Email breach affects Kentucky health center

September 20, 2012

Some healthcare agencies are experiencing the effects of cybercrime. Recently, a Kentucky-based health agency was the possible victim of a hacker attack, reminding organizations of the importance of complying with HIPAA.

According to Health Care IT, the Cabinet for Health and Family Services took measures after announcing a breach to an email account and notified 2,500 clients that their personal information might have been accessed by an unauthorized user.

How hacker gained access
In July, an employee of the Department for Community Based Services responded to a unsolicited email, who then recognized unwarranted activities and deactivated the account thirty minutes later. Gwenda Bond, the assistant communications director for the Cabinet, said the agency is "pretty confident" none of the data was accessed. However, there is a slight chance a cybercriminal could have collected confidential information during the brief time the hacker was granted access. The emails contained names, addresses and other ID codes from the National Youth Transition Database of people who are, or have been, in foster care.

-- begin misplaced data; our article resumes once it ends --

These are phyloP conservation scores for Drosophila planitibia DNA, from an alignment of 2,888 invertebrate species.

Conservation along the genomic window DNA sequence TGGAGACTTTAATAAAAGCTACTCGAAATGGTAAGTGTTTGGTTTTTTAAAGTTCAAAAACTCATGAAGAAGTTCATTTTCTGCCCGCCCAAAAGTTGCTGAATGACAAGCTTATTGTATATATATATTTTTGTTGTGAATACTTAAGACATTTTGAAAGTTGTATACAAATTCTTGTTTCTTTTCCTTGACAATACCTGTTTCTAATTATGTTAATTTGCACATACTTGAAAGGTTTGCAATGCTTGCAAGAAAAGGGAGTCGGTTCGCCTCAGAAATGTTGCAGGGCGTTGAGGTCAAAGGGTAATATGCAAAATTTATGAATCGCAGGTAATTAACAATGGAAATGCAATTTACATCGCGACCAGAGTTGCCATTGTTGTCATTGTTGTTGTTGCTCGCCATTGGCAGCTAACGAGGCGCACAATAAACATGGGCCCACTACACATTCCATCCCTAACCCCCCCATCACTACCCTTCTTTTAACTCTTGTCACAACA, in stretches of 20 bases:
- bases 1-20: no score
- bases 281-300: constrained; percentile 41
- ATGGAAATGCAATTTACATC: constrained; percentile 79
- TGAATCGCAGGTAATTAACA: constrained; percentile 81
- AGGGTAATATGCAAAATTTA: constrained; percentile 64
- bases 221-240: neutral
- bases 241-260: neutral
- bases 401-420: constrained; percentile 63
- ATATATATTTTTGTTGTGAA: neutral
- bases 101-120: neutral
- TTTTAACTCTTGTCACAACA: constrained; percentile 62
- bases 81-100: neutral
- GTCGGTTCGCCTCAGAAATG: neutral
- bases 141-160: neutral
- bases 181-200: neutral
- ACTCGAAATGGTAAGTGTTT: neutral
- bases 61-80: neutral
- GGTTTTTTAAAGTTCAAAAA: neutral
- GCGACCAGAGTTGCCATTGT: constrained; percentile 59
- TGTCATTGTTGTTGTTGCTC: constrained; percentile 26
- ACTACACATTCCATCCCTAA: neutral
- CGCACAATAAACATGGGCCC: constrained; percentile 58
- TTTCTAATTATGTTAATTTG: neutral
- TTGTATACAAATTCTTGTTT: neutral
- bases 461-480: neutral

"In all likelihood, the hacker intended to access the state government e-mail server to send spam e-mails and did not access or view client information," said Rodney Murphy, executive director of the Office of Administrative and Technology Services.

The Cabinet is taking precautions and notified the affected clients individually, which is required under the Health Insurance Portability and Accountability Act, also known as HIPAA. The act includes a security rule that deals specifically with electronic protected health information, and lays out safeguards that every health institution must comply with for patient data protection.

Breach could lead to fines
According to JD Supra, a law firm, if an agency ignores a data breach, it could be at risk of monetary penalties. The Massachusetts Eye and Ear Infirmary recently violated the HIPPA compliance rules, and incurred a $1.5 million penalty after the theft of an unencrypted laptop, Gov Info Security reported.

Agencies should institute the proper network security measures to prevent against data breaches and thefts, and to avoid being the subject of a HIPAA investigation. Experts urge decision makers to always use passwords and encryption, and to be aware of suspicious emails that require information to be filled out. Employees should also be trained on the procedures to follow if a hacker threatens the security of a system.

-McAfee Cloud Security